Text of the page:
[Last August](http://blog.cocomment.com/2007/08), the [version](http://www.myopenletters.com/2007/08/08/smooth-move-cocomments/) [2.0](http://weblogs.mozillazine.org/asa/archives/2007/08/the_last_week_h.html) [beta](http://blog.fupps.com/2007/08/21/cocomment-apologizes/) [disaster](http://blog.cocomment.com/2007/08/21/were-sorry/) made me cringe with embarrassment for my former love (who on earth takes all their users [back to beta](http://blog.cocomment.com/2007/08/03/cocomment-v2-beta-update/) when 1.0 was stable?) and left many blogs paralyzed, including my own. I started writing a blog post, at the time, which I never published, as other things got in the way. Here’s what I’d written:

> I reinstalled the extension yesterday (I’d removed it a few months ago because I suspected it might be involved in a lot of browser hang-ups) but had to uninstall it a couple of hours later:

> – too many non-comment textareas get the coco-bar
– blacklisting seems broken
– pop-up requesting info confirmation for website blocking form submission of non-comment forms, even though coco-bar was removed AND extension was deactivated for the page.

> It would be nice to be able to read some clear and detailed information about these issues and their resolution on the blog, so that I know when it’s worth trying the extension again.

> Also, a **major** issue is that when the coComment server isn’t responding, people cannot leave comments on integrated/enhanced blogs (like this one, or my personal blog). I had to remove coComment integration from my blog so that coComment downtime doesn’t prevent my readers from leaving comments.

***Update:** in case this wasn’t clear first time around, these problems have since then been solved and [coComment apologized for the mess](http://blog.cocomment.com/2007/08/21/were-sorry/). It doesn’t erase the pain, though.*

So, coComment — and Matt — are you listening?

You’re in the process of alienating somebody who was one of your most passionate users — if you haven’t lost me already. I cared. I forgave. I waited. I hoped. But right now, I don’t have the impression you care much about me. I’ve seen excuses, I’ve even seen justifications, and now I see large ugly banners in my Tumblr. What happened to you?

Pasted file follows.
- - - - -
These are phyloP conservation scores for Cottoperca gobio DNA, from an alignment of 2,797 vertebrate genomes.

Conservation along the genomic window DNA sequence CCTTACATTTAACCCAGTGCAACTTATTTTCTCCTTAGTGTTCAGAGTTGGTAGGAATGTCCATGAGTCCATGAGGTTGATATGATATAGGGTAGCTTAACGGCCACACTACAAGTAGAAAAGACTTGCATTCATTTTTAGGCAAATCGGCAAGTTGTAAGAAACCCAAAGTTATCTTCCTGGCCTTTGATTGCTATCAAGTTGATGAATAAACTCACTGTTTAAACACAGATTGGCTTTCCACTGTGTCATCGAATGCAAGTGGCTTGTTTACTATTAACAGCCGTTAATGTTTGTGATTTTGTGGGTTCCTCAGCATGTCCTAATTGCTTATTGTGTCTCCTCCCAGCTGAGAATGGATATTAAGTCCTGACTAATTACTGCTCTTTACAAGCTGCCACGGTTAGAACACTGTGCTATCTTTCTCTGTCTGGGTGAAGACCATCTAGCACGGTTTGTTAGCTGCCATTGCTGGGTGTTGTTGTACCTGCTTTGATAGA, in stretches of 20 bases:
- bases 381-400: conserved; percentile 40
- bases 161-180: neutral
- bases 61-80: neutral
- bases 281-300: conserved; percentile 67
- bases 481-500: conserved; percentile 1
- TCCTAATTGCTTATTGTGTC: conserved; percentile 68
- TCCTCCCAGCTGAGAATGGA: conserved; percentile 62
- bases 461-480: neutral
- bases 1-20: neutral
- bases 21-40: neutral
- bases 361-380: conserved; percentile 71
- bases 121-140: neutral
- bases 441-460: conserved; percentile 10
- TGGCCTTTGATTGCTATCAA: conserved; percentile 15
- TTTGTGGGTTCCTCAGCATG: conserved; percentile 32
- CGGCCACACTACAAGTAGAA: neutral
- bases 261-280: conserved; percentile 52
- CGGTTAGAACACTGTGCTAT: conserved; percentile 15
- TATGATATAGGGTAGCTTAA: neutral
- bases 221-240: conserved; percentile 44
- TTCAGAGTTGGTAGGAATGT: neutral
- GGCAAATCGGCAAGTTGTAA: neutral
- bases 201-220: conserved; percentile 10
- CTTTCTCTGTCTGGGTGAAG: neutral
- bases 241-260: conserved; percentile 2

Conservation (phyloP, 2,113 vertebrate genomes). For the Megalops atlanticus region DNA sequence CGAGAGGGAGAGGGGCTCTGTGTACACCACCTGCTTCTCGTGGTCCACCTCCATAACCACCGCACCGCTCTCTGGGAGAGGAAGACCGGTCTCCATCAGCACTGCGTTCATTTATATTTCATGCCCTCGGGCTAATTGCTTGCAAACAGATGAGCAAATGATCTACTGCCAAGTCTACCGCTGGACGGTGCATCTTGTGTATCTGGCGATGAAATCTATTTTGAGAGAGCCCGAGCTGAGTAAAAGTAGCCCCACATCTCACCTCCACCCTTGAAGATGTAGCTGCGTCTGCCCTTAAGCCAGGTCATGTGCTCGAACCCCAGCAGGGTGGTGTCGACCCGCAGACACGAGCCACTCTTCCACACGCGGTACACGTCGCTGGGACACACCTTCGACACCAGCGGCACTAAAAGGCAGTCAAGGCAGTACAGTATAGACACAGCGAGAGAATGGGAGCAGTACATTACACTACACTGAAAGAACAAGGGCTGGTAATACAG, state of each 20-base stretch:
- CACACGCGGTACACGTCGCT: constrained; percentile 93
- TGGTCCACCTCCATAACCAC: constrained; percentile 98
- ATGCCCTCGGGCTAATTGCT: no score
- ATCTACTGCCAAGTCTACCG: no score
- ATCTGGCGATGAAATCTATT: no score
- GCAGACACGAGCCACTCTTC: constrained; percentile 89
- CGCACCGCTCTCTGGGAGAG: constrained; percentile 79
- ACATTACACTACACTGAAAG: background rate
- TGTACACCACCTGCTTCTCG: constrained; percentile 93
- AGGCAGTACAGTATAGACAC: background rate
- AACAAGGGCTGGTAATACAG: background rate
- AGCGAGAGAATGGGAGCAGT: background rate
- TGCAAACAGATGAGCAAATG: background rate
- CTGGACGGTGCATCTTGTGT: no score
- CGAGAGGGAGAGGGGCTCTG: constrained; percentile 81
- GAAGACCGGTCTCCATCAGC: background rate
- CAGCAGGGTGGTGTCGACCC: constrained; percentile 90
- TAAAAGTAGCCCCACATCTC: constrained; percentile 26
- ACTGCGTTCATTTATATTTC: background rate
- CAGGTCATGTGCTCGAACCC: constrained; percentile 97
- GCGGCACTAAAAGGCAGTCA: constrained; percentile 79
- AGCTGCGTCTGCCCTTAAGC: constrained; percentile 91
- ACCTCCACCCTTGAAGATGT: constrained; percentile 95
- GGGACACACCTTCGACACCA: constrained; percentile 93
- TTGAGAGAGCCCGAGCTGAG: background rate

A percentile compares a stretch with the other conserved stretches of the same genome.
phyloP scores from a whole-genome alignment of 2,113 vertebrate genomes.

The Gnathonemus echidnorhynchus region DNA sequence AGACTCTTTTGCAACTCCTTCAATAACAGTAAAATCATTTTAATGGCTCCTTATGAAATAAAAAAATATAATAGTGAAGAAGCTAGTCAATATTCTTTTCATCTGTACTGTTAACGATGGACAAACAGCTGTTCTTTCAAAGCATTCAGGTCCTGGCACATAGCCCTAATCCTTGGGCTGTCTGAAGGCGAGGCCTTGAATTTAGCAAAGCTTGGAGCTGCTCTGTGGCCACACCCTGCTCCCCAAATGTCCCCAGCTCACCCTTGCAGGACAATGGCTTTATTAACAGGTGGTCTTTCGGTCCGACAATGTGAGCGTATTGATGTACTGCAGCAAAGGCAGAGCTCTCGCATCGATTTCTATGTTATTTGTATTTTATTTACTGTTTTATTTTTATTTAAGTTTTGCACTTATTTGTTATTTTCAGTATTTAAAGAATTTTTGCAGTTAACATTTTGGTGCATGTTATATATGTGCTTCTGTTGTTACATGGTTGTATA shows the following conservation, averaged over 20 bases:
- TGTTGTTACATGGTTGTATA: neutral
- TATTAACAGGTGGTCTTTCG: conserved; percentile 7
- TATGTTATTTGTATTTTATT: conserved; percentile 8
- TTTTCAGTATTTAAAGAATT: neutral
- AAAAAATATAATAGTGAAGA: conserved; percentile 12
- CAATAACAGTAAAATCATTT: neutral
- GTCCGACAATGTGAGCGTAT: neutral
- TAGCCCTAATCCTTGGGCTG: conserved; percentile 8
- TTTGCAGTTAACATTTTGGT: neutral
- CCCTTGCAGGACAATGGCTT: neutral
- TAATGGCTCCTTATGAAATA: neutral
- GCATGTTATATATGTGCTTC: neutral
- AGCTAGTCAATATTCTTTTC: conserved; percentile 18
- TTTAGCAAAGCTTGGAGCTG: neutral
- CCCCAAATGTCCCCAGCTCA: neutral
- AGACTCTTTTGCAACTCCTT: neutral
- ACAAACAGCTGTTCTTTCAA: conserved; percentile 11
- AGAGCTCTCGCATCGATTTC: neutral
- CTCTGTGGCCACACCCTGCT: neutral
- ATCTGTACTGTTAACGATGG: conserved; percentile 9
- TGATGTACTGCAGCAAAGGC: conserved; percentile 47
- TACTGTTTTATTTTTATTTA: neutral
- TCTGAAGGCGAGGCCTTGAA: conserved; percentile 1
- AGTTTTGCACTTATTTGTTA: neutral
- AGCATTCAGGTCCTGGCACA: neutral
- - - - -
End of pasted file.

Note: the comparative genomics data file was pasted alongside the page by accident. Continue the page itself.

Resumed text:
*You’ll have understood, I hope, that this is not just about me. This is about the people who use your service. The service you provide is for us, right?*

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Finally Getting Tumblr [en]

[fr] Un tumblelog, c'est un blog réduit à sa plus simple expression: des articles, des liens permanents, un fil RSS. Pas de commentaires, pas de gadgets, pas de tags, pas de catégories. Un bookmarklet permet de facilement choisir entre six sortes de billets prédéfinis (texte, citation, lien, photo, chat, vidéo) et devine même pour vous si vous le cliquez depuis une page web.

C'est un lieu idéal pour bloguer en passant, au fil des lectures. Noter une idée en vitesse. Mettre en valeur une photo ou une vidéo qu'on a appréciée. Prendre des notes sous forme de citation lorsque l'on lit.

I’ve had a [tumblelog](http://steph.tumblr.com) since February of this year, but it’s taken me a long time to figure out where it fit into my online presence.

I first tried importing **everything** into it, but that was a mess. [Jaiku](http://steph.jaiku.com/) is better when it comes to lifestreaming, for the moment. (Wow, just checked, and [Suprglu’s still alive](http://steph.suprglu.com/) — head there if you want the “fuller” version of my lifestream… with the lag, though.)

Anyway. This is what I publish on it nowadays: comments from other blogs, screenshots, quotes, and passing thoughts.

Let’s take a closer look.

#### What on Earth is This Tumblelog Thing?

A [tumblelog](http://tumblr.com) is a blog stripped of all the non-essential stuff: no categories, no comments, no monthly archives, no fancy layouts, widgets. What is left? Posts, permalinks, RSS feeds… and a simple, no-nonsense layout.

Tumblr

Back in 2000 when I started blogging, the revolutionary thing about blogging tools (which at the time meant Blogger, there weren’t that many others) was that they **made it dead easy to publish** things online.

Tumblr has focused on that. Make it simple. Remove everything that gets in the way. Make the act of blogging so effortless that it can really [become a true backup brain](http://climbtothestars.org/archives/2007/09/08/la-paralysie-du-blogueur/).

It’s a place for passing thoughts, interesting links, a video here or there. No time lost for anything else than the act of posting. Whatever you do, don’t think before posting.

A tumblelog is really a “me first!” thing. Stuff for me, first. Maybe you’ll find it interesting too — but if you don’t, no heat.

#### What I’m Importing

Tumblr Feed Settings

At the beginning, as I said, I imported everything into my Tumblr. But then, I wanted to import my Tumblr into my lifestream on Jaiku, and I ended up with duplicate content.

I decided to remove all my imports from Tumblr except for comments — through [coComment](http://cocomment.com/comments/steph). Comments on other people’s blogs are an important part of my online activity, and they deserve to be “kept” somewhere. CoComment does that, of course, but not in a really comfortable way for readers (the RSS feed is fine, and included on my blog, but it’s only the last comments). Reminds me that I never wrote that post about the disastrous launch of the 2.0 version, btw. Oh, well.